Survey says: ‘Cat people’ are more open to relationships with ‘dog people’ than ‘dog people’ are to ‘cat people.’ If you wanna hold her hand? Looks like you both need to be cat people. Or you both need to be dog people…or

6. Pet purse peeve. Pooch-in-a-designer-bag? Looks like she’s an uptown girl, living in an uptown world.

Survey says: If a women’s pet can fit in her handbag, she’s just turned off 28% of the men.

And last but not least, here’s the clincher…

7. She’s only got puppy eyes for you. If you want to be sexy, get a dog.

Survey says: 72% of women say a dog is the “hottest pet a guy could own.”

Well, the cat’s outta the bag on this one. It looks like owning a dog truly is the ultimate date bait. And adoption is the trifecta – not only is it smokin’ hot, it saves lives, and may even just win you a date.

For more information on how you can adopt your next pet, visit your local pet adoption agency or visit http://www.adoptapet.com/dog-adoption

Sly looking dog


Til Genetics Do Us Part

Newly married couple march newsletter

It’s complicated….. Whether or not a couple can weather through the storms of conflict or not depends not only upon our emotions but also according to research, what’s hard-wired in our genes.

Emotions play an extremely important role in the stability and longevity of a marriage. Let’s face it, all couples experience some conflict in their marriage. Some may only disagree once in a blue moon. Others experience full blown power struggles, disagreements, anger, and perhaps frustration. Once the honey-moon stage is over the rose-colored glasses may slip off for some or perhaps not at all for others.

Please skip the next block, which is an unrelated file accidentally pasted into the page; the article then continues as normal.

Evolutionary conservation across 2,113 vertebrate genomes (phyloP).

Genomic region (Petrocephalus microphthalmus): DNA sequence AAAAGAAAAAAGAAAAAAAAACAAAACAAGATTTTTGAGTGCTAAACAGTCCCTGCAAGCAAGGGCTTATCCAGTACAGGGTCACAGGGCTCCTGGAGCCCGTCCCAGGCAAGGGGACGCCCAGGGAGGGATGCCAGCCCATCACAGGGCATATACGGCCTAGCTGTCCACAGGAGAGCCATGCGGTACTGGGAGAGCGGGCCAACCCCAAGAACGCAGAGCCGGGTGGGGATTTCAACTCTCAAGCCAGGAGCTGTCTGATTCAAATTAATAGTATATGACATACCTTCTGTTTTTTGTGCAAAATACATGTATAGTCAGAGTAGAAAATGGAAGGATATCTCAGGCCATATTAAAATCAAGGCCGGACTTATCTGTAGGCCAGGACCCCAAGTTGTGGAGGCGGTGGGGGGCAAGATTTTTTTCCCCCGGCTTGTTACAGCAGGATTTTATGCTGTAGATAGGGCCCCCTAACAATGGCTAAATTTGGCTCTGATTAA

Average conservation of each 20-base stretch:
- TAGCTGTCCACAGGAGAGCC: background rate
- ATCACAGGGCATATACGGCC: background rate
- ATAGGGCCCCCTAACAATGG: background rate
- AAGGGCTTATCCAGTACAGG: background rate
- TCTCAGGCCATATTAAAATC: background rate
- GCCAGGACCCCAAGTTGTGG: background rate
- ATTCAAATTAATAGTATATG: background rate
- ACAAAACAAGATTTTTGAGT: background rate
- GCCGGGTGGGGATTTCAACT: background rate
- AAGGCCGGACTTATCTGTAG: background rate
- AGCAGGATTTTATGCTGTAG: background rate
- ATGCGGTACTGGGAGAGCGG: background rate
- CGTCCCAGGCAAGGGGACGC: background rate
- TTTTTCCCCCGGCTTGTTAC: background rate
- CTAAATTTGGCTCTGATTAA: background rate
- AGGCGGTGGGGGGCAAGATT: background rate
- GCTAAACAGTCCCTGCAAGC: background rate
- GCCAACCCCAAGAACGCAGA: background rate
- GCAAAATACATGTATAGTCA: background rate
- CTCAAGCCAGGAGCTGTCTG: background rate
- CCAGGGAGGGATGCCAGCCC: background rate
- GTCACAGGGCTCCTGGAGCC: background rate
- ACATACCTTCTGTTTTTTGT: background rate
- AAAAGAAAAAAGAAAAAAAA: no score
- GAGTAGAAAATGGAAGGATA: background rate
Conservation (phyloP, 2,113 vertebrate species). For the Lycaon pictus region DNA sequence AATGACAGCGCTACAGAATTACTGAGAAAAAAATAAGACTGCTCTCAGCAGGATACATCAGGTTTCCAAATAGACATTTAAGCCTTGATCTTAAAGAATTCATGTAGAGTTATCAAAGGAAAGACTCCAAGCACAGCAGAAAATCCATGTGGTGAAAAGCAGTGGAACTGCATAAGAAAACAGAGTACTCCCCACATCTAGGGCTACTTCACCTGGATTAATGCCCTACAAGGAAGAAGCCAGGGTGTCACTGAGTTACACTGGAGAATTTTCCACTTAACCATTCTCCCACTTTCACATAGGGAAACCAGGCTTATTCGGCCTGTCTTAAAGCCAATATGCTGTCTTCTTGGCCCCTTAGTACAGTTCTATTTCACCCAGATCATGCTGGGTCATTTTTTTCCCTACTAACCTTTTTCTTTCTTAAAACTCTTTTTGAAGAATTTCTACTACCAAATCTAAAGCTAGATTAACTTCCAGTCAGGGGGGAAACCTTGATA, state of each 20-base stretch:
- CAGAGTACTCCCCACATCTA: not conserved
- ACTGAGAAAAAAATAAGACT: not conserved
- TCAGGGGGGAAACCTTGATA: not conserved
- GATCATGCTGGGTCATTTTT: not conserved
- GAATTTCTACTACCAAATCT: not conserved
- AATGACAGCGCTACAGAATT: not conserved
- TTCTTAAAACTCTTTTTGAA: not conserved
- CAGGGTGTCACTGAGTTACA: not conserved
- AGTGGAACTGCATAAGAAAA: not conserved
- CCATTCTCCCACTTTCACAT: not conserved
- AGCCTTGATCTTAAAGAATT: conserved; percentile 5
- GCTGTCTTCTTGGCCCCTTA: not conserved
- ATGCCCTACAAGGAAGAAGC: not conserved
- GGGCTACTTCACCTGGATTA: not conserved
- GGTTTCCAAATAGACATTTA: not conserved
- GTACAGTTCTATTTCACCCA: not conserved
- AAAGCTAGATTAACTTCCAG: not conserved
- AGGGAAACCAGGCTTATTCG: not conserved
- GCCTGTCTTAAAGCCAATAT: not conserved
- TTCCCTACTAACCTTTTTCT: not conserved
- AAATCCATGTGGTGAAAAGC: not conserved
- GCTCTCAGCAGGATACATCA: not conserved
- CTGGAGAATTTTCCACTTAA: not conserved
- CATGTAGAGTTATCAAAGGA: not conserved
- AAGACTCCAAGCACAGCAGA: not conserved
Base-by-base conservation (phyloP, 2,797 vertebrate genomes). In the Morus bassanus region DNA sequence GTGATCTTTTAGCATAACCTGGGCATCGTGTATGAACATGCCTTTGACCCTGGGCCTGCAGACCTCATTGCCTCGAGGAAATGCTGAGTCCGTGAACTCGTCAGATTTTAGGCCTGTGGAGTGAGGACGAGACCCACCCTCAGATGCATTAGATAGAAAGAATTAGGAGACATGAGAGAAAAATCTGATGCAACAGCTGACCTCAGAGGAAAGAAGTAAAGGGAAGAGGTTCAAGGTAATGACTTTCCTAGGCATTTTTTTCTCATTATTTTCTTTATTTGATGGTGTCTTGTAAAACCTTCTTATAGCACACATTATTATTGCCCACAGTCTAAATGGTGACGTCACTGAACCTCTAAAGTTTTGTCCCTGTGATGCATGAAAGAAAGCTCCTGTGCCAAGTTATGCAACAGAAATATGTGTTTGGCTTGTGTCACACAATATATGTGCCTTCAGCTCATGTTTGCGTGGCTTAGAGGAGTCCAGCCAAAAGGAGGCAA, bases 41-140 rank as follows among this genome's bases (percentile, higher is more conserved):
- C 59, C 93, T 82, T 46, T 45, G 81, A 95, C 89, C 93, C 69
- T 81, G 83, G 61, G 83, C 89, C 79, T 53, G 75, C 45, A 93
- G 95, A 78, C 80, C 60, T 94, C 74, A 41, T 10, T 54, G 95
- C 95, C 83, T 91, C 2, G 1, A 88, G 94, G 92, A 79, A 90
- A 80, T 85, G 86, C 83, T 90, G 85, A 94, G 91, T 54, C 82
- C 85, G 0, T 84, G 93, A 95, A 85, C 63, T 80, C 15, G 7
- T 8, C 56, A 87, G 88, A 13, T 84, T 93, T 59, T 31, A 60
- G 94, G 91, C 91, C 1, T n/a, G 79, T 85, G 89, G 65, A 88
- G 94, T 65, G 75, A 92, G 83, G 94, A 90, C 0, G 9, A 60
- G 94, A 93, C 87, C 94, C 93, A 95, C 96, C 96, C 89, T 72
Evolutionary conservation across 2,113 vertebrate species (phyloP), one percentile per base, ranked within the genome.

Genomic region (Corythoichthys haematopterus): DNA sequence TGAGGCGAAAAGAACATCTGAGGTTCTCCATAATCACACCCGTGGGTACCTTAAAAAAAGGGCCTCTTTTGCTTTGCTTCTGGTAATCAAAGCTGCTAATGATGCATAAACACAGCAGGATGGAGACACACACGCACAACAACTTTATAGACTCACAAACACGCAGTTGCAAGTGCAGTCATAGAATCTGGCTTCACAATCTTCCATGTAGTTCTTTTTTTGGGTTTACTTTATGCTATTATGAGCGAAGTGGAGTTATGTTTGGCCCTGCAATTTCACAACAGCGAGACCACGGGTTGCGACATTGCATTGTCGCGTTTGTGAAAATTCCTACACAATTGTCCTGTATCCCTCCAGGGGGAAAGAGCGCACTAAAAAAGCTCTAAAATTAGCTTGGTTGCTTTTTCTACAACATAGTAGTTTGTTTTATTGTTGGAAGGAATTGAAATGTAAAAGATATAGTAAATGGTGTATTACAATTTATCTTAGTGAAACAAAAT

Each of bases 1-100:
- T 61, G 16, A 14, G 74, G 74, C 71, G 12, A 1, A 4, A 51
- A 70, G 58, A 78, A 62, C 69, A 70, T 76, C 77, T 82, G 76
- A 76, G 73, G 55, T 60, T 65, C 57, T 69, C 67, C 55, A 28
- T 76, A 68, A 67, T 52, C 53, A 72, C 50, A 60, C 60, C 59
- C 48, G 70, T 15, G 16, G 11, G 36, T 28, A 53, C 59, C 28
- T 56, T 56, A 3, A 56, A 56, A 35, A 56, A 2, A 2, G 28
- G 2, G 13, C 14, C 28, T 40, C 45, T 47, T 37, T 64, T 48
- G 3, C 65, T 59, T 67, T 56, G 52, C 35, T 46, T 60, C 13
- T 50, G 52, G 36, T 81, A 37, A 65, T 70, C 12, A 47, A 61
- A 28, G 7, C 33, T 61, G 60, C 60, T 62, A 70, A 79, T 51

A psychologist from UC Berkeley, Dr. Robert Levenson along with 9 other researchers, published a 13 year longitudinal study of how genetics and emotions can help shape the stability of the marriage relationship.

The researchers found that certain genes allow some of us to be affected by a negative emotional climate in a marriage while other genes tell us to instead overlook the negativity. The researchers also found that some couples may become hugely satisfied in their relationship when exposed to positive emotions, while another couple may remain largely unaffected. Interestingly, Levenson also found that genetic influence on emotions actually strengthened increasingly as people got older and could eventually affect relationship outcomes.

The results centered around 5-HTTLPR, a serotonin- transporter gene that keeps our moods in check and plays an important role in whether or not over time, positive or negative emotions will affect marriage satisfaction.

The genes came in either short of long lengths. Those people who had long lengths of 5-HTTLPR were less likely to be affected by either negative or positive emotions in the marriage. Those with short lengths of the gene showed much less tolerance of negative emotions and also expressed a much stronger response of elation when things were going very well in the marriage.

So what should we do with this information? What if a simple blood test was available to check for the long or short lengths of the serotonin-transporter?

Would it be wise to screen a potential significant other? Like I said, “Til Genetics Do Us Part.”